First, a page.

The following electronic databases were searched: Evidence-Based Medicine Reviews (Ovid) (Cochrane Database of Systematic Reviews (Issue 2, 2012), Database of Abstracts of Reviews of Effects (1st quarter 2012), Cochrane Central Controlled Trials Register (Issue 2, 2012)); MEDLINE (Ovid) (1966 to March 2012); MEDLINE (PubMed) (1945 to March 2012); CINAHL (via EBSCOhost) (1981 to March 2012); PsycINFO (1806 to March 2012); Web of Science (1898 to March 2012); Scopus (1960 to March 2012); ProQuest Dissertations and Theses (1861-March 2012); EMBASE (Ovid, 1974 to March 2012). The Agency for Healthcare Research and Quality (AHRQ) website (under Children’s Health) and Google Scholar were also searched informally using key words from the search strategy. Finally, reference lists of included articles and review articles were scanned.
The search strategy included a mix of subject headings and keywords related to the intervention (e.g., intervention, patient participation, social support, health communication), decision support techniques (e.g., decision-making-computer-assisted, decision trees), and decision-making (see Table 2). Some limits were applied relating to study types (e.g., clinical trials, or randomized controlled trials, or evaluation studies), language (English or French only), and participant types (must include child or adolescent).
After removing duplicates, retrieved article citations were uploaded onto a web-based screening application designed by our research team’s information technologist. This program allows independent reviewers to evaluate study eligibility through a multi-stage screening process: titles, abstracts, and full-text. First, references identified by the search are loaded into the title screening application and randomly assigned to reviewers for initial screening. Excluded titles are assigned to another reviewer for screening. Reviewers do not know if they are screening first or second. All included citations then move to the second (abstracts) screening stage, using the same process. Title and abstract screenings were completed by BF and at least one other reviewer (LB, DS, ML, JK). Full-text versions were reviewed manually for final inclusion by BF and LB. Disagreements between reviewers were resolved by consensus or by consulting a third member (DS) of the review team.
Data extraction was conducted by BF and verified by a second review author (LB). The process was guided by a data extraction form based on one used in another systematic review of decision support interventions . The data extraction sheet was piloted with a randomly selected study chosen for inclusion and necessary revisions to the form were made. Disagreements between review authors regarding data extraction were resolved by discussion.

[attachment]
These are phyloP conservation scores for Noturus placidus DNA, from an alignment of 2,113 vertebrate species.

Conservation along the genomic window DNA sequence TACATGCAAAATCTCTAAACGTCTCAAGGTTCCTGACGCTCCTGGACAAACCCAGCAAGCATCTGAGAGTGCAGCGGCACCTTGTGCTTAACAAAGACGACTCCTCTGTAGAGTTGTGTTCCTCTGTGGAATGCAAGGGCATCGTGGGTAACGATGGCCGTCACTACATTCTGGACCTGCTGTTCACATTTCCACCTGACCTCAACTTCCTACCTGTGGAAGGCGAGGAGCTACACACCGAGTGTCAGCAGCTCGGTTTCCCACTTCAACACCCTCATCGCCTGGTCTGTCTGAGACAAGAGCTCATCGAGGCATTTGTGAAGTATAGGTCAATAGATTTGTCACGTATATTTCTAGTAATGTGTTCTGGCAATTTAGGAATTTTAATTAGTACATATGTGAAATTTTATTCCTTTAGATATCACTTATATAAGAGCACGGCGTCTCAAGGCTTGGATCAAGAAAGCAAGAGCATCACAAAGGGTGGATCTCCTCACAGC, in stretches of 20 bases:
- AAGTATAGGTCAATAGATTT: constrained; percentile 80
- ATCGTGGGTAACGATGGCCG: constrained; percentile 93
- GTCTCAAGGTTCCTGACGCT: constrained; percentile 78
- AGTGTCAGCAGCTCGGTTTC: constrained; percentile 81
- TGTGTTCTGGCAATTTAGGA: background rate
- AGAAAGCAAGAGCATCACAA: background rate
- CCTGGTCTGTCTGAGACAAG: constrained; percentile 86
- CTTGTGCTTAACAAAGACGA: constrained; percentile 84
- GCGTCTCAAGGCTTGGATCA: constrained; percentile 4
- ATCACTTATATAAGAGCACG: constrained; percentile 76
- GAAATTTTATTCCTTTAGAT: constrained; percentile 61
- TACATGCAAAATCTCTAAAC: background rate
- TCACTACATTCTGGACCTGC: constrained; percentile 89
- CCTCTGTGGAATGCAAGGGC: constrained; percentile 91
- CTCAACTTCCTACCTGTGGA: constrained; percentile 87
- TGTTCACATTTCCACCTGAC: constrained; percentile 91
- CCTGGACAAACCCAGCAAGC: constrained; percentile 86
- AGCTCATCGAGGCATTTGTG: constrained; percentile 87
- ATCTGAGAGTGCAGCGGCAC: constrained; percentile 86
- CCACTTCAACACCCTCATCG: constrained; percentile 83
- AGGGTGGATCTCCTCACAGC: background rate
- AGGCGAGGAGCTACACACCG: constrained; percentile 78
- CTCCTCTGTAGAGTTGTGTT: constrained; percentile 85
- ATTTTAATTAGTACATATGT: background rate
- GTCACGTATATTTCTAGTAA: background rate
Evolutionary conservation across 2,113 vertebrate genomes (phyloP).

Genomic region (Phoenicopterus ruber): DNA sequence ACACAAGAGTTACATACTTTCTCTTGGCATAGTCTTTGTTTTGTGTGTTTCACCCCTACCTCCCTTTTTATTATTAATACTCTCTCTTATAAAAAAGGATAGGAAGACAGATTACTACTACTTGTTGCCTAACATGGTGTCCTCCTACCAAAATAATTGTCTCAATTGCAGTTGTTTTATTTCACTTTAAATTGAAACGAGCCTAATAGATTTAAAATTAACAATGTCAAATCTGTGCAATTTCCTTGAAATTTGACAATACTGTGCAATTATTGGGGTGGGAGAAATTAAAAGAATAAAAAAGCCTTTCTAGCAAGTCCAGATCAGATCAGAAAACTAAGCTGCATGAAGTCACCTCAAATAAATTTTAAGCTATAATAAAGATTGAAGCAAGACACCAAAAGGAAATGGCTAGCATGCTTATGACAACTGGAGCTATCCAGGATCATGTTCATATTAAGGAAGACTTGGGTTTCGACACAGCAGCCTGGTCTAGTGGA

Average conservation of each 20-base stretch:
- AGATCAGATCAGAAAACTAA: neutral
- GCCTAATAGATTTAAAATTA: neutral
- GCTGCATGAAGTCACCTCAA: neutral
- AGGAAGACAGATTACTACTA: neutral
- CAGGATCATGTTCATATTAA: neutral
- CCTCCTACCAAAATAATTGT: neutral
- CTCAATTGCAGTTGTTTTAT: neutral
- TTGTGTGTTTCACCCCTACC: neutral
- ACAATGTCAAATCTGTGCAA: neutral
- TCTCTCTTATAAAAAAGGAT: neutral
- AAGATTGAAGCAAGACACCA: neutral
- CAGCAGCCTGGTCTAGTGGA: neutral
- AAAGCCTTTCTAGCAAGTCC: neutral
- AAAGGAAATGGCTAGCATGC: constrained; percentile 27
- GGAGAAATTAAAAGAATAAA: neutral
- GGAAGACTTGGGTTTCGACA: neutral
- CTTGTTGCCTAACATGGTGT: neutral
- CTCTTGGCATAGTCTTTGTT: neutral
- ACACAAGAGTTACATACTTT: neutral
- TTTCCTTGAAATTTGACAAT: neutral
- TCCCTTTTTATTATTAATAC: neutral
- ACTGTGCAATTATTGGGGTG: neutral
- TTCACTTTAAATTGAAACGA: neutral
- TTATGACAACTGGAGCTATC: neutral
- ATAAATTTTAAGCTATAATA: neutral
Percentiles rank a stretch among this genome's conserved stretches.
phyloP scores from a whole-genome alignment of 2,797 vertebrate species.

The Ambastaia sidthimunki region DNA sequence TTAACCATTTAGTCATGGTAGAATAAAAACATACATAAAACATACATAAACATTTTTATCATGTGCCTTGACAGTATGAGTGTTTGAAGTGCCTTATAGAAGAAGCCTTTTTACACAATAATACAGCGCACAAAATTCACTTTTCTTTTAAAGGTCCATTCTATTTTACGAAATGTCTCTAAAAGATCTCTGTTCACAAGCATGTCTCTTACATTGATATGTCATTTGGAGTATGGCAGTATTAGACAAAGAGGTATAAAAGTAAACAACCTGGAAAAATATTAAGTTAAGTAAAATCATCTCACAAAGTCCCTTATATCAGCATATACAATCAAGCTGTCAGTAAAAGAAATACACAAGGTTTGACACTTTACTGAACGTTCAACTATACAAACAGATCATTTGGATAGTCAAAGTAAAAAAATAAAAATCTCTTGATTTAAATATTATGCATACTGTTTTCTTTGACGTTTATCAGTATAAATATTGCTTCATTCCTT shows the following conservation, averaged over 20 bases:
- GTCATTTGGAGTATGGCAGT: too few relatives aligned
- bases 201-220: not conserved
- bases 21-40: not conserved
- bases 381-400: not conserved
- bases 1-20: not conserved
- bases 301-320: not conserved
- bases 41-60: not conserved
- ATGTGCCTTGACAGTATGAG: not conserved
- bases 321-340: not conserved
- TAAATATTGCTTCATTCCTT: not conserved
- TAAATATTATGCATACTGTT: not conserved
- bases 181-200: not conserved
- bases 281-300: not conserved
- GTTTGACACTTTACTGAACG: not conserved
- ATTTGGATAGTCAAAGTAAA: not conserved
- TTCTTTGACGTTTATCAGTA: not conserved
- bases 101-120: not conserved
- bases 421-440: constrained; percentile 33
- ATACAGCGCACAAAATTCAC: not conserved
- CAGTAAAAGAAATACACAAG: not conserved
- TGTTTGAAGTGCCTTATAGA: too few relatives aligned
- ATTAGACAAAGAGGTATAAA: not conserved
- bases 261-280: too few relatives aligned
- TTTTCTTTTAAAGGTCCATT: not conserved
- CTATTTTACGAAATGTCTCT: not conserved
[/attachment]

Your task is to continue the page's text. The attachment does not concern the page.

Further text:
The following information was extracted from each study (as per the data extraction sheet): a) characteristics of child participants (location, age, gender, ethnicity, diagnosis, and stage of illness), b) study methods (aims, design, allocation, recruitment, inclusion/exclusion criteria, informed consent, ethical approval, funding, and statistical methods), c) intervention(s) and control intervention(s) (enrollment and attrition of participants, type(s), co-interventions, content, mode of delivery, timing, frequency, duration, provider, training, and elements of decision support), d) outcomes (primary and secondary measures, definition(s), methods of follow-up, timing, validity of instruments used and adverse events), e) results (according to study type), and f) limitations and conclusions indicated by the original authors.
Risk of bias assessment
The Risk of Bias tool from the Cochrane Handbook was used to assess RCTs . Risk of Bias tables adapted using guidelines developed by the Cochrane Effective Practice and Organization of Care Review Group  were used to assess studies with non-randomized CT, ITS and CBA designs.
Quality assessment was completed independently by two reviewers (BF and a research assistant). Disagreement was resolved through discussion, and when unsuccessful, a third reviewer (DS) arbitrated. As suggested by the Cochrane Handbook, the following types of bias were assessed as “high risk”, “low risk”, or “unclear risk”: a) selection bias (random sequence generation and allocation concealment), b) performance bias (blinding of participants and personnel), c) detection bias (blinding of outcome assessment), d) attrition bias (incomplete outcome data), e) reporting bias (selective reporting), and f) other bias.
The primary outcomes of interest for this systematic review were those that improved decision quality: knowledge regarding the decision and options, accuracy of perceptions regarding benefits and harms of treatment options, and agreement between values and chosen option. Secondary outcomes were those that improved the decision-making process: satisfaction with process, decisional conflict, participation in decision-making process, communication with health professional and parent(s)/guardian(s), and proportion undecided. Outcome results were presented as reported in studies.
The limited number of eligible studies and heterogeneity in interventions, study design and outcomes precluded the pooling of results for meta-analysis. A descriptive synthesis was therefore conducted. The synthesis of findings was structured using the following domains: characteristics of studies, interventions, and outcome measures; and impact of interventions. Studies with similar interventions were grouped together. The following intervention categories were used: a) decision coaching alone (coaching), b) coaching plus an educational aid, and c) education alone. Essential elements of decision support interventions were identified with criteria previously used to evaluate decision support technologies and general SDM interventions [22, 24–26].
The search identified 6051 citations. After removing duplicates, 4313 original articles were screened (see Figure 1). Of these, 4201 citations were removed after title and abstract screening because they did not meet the inclusion criteria. The full text reports of 112 citations were retrieved and 107 citations were excluded. The results of 1 study were published in 2 papers; therefore, after retrieving the additional paper, this review included 5 studies published in 6 papers.